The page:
To make this point, Schroedinger uses an example that would have struck a writer like Musil – the example of the library.
He asks us to imagine a library that has been organized so that all the books in it are numbered and put in their proper places. And then he imagines a horde coming in on Monday – surely, students right before exam time – and going through the library and taking out books and putting them back with no regard for their proper place:
Now the astonishing feature is that this process proves to be subject to very definite laws, especially if we suppose that the valumes are taken from the shelves in the same haphazard way as they are put back…. If we suppose that there were eighty volumes of Goethe’s works, for instance, neatly arranged in one section of the library when the casual mob entered, and if we find that only sixty volumes are now in their places while the other twenty are scattered about here and there, then we can expect during the second week about fifteen volumes will disappear from the row, and about eleven volumes will vanish during the third week, etc. For since we have supposed that the books are taken out quite at random, the probability that one of the remaining volumes will meet with this misfortune decreases as their number decreases.”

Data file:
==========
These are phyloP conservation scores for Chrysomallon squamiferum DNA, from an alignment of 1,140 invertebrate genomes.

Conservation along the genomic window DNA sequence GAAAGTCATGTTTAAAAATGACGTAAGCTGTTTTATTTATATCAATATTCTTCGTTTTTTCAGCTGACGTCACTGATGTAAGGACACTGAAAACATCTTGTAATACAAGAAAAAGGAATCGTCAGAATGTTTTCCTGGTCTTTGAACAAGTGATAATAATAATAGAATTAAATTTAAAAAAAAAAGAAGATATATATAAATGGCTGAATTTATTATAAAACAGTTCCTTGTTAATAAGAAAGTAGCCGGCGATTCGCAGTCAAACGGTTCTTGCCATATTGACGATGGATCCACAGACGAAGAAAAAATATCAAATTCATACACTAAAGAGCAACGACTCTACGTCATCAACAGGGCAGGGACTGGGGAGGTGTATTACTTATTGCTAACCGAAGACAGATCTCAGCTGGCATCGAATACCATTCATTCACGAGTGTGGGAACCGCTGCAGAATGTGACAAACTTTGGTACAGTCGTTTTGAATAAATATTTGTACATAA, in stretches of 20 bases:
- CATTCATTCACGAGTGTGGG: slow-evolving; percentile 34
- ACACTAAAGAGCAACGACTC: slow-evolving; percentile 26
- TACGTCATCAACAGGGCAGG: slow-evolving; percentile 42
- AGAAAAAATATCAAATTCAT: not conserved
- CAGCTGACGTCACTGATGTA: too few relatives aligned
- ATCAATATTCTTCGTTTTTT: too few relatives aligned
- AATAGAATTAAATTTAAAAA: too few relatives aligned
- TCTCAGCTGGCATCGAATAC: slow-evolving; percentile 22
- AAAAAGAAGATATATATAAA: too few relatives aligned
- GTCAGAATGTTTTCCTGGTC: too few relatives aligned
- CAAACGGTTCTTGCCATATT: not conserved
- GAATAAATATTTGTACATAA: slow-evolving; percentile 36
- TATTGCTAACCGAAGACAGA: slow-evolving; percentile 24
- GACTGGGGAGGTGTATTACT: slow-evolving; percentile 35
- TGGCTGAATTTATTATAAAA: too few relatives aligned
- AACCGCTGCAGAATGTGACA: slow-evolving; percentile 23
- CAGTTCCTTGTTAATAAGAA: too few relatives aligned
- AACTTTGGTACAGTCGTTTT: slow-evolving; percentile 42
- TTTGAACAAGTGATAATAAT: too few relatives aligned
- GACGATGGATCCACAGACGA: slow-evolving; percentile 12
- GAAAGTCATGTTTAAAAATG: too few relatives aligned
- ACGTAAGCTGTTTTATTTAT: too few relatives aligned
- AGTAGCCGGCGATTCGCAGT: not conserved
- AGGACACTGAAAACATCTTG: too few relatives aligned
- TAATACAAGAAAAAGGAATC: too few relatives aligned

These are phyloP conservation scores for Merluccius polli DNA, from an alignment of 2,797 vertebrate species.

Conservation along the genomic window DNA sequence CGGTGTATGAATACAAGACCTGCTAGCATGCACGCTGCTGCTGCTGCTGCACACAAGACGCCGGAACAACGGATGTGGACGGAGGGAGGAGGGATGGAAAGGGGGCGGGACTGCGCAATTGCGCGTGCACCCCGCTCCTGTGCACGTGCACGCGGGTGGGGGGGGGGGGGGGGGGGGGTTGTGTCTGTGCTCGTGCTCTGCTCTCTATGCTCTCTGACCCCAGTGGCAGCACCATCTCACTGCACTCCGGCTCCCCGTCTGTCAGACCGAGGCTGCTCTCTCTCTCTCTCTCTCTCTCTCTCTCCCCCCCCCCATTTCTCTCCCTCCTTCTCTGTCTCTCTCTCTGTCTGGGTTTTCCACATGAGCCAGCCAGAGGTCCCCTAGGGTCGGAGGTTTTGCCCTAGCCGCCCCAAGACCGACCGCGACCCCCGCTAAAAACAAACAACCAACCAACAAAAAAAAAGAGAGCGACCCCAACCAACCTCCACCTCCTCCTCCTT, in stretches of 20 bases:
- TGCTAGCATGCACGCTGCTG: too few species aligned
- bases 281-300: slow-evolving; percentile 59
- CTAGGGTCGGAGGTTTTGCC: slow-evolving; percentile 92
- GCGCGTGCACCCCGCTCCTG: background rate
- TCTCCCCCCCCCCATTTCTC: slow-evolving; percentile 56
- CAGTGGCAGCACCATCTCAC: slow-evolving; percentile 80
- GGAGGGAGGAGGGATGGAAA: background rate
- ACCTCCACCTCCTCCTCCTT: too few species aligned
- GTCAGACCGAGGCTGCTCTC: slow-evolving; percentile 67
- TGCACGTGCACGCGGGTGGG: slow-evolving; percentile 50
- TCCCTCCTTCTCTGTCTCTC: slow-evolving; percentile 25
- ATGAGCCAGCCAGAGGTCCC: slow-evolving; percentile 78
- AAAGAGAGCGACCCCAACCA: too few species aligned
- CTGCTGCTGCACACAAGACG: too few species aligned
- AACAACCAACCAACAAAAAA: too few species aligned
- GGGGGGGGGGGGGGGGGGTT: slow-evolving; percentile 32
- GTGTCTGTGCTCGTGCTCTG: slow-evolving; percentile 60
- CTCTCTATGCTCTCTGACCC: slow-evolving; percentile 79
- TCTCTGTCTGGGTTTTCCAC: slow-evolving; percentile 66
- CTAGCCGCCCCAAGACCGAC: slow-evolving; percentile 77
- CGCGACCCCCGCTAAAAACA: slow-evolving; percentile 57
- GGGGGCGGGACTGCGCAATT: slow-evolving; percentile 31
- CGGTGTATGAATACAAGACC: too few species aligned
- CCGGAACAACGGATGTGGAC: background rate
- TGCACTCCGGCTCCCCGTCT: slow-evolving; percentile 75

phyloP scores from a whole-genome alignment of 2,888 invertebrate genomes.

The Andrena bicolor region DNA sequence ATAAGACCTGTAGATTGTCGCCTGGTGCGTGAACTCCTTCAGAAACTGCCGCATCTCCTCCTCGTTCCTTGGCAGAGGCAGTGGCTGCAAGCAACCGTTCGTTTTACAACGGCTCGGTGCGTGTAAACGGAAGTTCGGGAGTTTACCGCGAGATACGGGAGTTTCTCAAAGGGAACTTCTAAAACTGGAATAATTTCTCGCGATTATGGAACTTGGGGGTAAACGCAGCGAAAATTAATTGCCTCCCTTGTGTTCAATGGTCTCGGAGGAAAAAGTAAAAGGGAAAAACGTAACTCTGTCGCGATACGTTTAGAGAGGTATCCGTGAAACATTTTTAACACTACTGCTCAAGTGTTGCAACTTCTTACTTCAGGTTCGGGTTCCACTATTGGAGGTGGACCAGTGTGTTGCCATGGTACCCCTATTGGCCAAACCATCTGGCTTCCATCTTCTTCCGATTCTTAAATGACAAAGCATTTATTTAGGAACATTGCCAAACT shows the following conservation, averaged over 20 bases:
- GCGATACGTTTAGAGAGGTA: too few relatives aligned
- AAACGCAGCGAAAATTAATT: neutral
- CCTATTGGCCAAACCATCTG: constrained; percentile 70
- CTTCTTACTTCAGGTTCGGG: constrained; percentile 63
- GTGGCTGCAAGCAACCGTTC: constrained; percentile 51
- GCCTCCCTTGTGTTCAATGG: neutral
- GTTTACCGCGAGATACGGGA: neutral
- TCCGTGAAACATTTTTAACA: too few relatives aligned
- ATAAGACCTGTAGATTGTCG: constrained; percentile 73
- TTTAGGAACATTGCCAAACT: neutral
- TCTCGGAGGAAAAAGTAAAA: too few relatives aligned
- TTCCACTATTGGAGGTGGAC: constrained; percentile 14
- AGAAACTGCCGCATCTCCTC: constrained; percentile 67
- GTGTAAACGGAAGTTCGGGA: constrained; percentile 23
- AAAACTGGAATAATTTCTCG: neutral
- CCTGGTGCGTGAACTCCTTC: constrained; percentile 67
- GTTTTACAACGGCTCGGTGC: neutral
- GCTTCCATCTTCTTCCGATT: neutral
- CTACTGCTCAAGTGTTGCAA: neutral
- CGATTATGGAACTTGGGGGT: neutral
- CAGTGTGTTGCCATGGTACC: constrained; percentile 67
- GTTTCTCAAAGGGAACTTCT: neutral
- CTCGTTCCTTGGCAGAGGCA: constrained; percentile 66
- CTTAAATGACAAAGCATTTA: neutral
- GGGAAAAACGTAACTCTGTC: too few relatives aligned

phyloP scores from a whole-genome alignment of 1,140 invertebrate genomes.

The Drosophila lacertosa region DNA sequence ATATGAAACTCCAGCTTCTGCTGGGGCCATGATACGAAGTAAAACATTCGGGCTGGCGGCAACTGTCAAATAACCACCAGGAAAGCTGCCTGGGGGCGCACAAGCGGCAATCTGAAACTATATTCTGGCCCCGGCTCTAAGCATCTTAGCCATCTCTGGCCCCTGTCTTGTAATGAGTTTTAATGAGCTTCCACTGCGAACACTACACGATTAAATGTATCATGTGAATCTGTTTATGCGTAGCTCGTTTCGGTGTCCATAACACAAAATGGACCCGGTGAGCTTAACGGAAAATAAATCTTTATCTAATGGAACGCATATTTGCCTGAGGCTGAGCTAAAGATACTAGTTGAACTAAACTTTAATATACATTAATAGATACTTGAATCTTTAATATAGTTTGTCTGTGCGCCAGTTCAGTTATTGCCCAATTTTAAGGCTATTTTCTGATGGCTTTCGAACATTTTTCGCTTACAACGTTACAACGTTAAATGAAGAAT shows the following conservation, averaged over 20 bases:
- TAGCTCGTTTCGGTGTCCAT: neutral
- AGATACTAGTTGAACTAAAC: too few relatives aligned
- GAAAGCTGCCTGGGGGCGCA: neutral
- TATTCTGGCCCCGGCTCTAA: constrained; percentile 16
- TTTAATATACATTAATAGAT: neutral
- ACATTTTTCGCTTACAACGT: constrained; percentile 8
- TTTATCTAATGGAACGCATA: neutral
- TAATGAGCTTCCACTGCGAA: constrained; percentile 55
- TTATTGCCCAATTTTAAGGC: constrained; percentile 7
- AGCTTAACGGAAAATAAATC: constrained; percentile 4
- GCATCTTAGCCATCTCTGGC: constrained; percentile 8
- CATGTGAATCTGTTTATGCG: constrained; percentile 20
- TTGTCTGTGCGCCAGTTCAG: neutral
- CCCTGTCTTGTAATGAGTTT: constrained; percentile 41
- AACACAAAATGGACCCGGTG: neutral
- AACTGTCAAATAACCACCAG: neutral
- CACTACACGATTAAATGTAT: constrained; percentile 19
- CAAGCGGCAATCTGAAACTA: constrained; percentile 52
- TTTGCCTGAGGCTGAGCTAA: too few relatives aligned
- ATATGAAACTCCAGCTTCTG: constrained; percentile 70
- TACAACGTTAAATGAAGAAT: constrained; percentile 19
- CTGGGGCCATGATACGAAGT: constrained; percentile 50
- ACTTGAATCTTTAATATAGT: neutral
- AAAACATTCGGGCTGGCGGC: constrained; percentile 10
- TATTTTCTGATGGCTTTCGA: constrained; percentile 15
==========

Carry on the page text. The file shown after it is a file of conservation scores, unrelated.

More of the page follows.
Schroedinger concedes that his example is stylized – really, for the predictions to be more exact, the numbers must be bigger. If the collected works amounted to 80,000 among millions of volumes, the deviations from the predicted number of remaining books would be smaller.
Schroedinger’s library example is interesting to follow through. If this were a real library, then some of the Goethe volumes would be checked out, and some of the books that were scattered around would be discovered by library assistants and put back in their place. In terms of the second law, what this would mean is that the system had feedbacks – which means that it is not entirely closed.
“ We do not wish to asseert anything more than that the total balance of disorder in nature is steadily on the increase. In individual sections of the universe, or in definite material systems, the movement may cvery well be towards a higher degree of order, which is made possible because an adequate compensation occurs in some other systems.”
The notion of feedbacks gives us a new way of thinking about the game played between the novel and the author, in as much as the author keeps adding and subtracting from the novel, as well as that played between the reader and the novel, in that the reader keeps decoding the novel. But the question Musil was gnawing on was whether the novel as a system could accommodate the character as a point determined by the irreversible progress from order to disorder inherent in the other administrative systems within the social world that give the character a content.